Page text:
Good volunteerism vs. "bad" volunteerism
I used to "argue" with my ex-wife about "direct" vs. "indirect" service. We both worked for national organizations focused on social change. She worked for an organization concerned with food-related poverty issues; I worked at a consumer group focused on nutrition and public health policies. Both groups focused on what I term structural change and govt. programs, such as nutrition labeling, pesticide laws, health policy at my group; school food service, WIC and other programs at her group.
In honor of Arizona's centennial in 2012, a Tempe non-profit has challenged residents, businesses and faith groups to volunteer 100 hours of community service this year. For Our City, a program managed by Care Inc., launched "100 Hours in 2011" last week. Care Inc. founder and Tempe resident Jon McHatton said the goal is to get hundreds of people to dedicate 100 hours of their time to caring for the homeless and hungry, to mentoring or to other human-service projects.
The organization's website describes its work as a "catalyst for constructive change at community grassroots levels. It provides a “safe place” for municipal, faith, non-profit and business leaders to dialogue for effective solutions for their community."
But if you look at what they work on, it's mostly in "direct service" helping programs that while helping people and helping them individually. This strikes me that it's about not questioning how things are done all that much, but helping people who need help. That's important, but I wonder how much substantive "dialogue" occurs, and whether or not "effective" and substantive "solutions" are ever proffered.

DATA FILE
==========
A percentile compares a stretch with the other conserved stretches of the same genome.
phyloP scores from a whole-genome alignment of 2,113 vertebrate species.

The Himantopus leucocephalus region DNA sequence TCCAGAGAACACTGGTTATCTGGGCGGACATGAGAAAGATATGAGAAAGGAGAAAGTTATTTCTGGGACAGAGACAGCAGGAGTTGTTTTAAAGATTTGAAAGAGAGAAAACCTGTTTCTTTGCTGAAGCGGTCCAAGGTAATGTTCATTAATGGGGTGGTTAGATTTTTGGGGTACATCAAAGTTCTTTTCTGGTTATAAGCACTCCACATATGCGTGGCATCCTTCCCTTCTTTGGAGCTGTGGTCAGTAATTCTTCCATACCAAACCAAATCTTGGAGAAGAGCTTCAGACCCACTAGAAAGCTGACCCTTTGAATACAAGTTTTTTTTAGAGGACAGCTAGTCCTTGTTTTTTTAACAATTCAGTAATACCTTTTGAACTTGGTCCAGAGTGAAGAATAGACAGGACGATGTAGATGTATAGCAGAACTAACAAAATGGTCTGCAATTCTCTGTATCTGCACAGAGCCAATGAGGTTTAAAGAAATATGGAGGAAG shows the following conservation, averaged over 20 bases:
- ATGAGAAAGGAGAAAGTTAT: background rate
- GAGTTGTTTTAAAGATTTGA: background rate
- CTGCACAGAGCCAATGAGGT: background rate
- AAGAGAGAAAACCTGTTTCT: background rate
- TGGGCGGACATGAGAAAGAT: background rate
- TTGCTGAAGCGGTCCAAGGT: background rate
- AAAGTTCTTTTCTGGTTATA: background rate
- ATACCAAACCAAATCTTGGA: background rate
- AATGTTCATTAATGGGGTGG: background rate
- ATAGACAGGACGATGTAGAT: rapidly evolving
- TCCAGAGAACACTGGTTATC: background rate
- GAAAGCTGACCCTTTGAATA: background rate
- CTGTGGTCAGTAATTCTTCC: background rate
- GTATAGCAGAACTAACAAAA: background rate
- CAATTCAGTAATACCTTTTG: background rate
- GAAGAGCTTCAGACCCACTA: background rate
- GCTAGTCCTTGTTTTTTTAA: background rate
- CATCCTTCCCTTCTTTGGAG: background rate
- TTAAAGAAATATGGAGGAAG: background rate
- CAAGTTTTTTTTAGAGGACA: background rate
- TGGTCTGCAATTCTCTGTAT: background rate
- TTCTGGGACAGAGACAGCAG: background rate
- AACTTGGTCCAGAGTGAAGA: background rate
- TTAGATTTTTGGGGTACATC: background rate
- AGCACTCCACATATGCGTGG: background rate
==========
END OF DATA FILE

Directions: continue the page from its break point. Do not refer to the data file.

The program likely isn't pursuing deeper, structural changes in local programs, government, policy, and society, so that material conditions for individuals and populations change significantly and substantively.
Sort of like what DC does with youth improvement programs. People make reports without deep analysis, and mostly the reports are about giving monies to helping organizations, but questions about effectiveness and the quality of outcomes remain.
I know that there isn't a lot of recognition in working for structural change as most people don't understand it, but in the long run, I think it accomplishes much more overall.
Labels: change-innovation-transformation, community organizations, community organizing, neighborhood change, organizational development, planned change, progressive urban political agenda, social change